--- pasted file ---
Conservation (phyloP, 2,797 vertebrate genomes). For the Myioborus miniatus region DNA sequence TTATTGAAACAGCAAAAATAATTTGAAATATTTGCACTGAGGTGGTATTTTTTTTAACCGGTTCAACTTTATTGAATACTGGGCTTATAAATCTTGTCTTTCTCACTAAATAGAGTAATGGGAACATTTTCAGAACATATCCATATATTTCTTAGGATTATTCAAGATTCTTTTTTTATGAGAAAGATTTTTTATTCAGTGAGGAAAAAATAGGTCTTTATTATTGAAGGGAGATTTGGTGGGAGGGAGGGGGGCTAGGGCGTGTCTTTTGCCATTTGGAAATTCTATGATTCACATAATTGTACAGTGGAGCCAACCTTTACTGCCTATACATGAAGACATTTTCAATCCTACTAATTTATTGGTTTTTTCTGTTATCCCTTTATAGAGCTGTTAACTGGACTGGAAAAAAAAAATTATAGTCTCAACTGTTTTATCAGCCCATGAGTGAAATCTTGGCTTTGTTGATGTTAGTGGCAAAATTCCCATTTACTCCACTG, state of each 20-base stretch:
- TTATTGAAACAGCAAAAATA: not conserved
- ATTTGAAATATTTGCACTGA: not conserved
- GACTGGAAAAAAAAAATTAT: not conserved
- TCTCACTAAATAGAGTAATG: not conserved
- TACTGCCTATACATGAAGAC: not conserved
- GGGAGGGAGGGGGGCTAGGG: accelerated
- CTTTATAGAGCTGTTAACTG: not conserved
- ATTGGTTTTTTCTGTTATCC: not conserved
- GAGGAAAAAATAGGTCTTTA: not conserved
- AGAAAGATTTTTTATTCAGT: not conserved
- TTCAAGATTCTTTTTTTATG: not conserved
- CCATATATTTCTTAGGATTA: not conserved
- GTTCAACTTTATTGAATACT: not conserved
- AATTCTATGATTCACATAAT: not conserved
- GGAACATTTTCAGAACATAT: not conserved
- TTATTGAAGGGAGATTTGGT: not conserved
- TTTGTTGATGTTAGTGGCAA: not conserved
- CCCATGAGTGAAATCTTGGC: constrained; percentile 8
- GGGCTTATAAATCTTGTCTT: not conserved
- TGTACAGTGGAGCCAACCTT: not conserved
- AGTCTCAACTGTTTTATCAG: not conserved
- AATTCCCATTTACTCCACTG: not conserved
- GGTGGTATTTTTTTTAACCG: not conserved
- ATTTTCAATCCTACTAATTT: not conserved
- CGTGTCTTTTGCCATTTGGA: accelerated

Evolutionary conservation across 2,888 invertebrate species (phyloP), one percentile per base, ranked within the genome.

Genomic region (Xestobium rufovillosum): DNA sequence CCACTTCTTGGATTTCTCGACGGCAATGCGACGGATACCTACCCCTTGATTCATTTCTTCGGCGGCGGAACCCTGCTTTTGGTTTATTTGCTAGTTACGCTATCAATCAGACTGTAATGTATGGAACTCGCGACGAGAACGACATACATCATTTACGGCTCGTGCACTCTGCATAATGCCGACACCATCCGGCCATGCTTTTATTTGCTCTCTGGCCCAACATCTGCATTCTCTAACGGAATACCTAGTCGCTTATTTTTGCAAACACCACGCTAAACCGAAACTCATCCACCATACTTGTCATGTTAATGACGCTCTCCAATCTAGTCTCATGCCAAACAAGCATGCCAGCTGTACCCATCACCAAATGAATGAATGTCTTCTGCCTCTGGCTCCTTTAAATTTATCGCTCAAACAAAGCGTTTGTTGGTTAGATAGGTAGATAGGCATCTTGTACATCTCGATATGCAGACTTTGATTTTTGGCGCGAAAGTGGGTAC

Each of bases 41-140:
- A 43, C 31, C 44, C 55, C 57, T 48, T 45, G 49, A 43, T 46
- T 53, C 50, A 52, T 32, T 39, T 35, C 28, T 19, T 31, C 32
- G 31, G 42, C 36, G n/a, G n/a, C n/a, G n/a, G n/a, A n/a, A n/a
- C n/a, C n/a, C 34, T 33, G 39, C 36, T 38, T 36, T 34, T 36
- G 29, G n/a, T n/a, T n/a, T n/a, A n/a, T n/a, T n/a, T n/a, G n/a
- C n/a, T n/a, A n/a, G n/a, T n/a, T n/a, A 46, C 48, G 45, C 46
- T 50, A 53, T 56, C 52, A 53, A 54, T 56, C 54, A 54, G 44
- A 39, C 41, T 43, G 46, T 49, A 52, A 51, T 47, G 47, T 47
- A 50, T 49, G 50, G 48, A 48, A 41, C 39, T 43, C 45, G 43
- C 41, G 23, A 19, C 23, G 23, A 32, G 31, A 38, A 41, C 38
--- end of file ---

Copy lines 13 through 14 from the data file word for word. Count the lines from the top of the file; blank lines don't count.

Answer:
- CCATATATTTCTTAGGATTA: not conserved
- GTTCAACTTTATTGAATACT: not conserved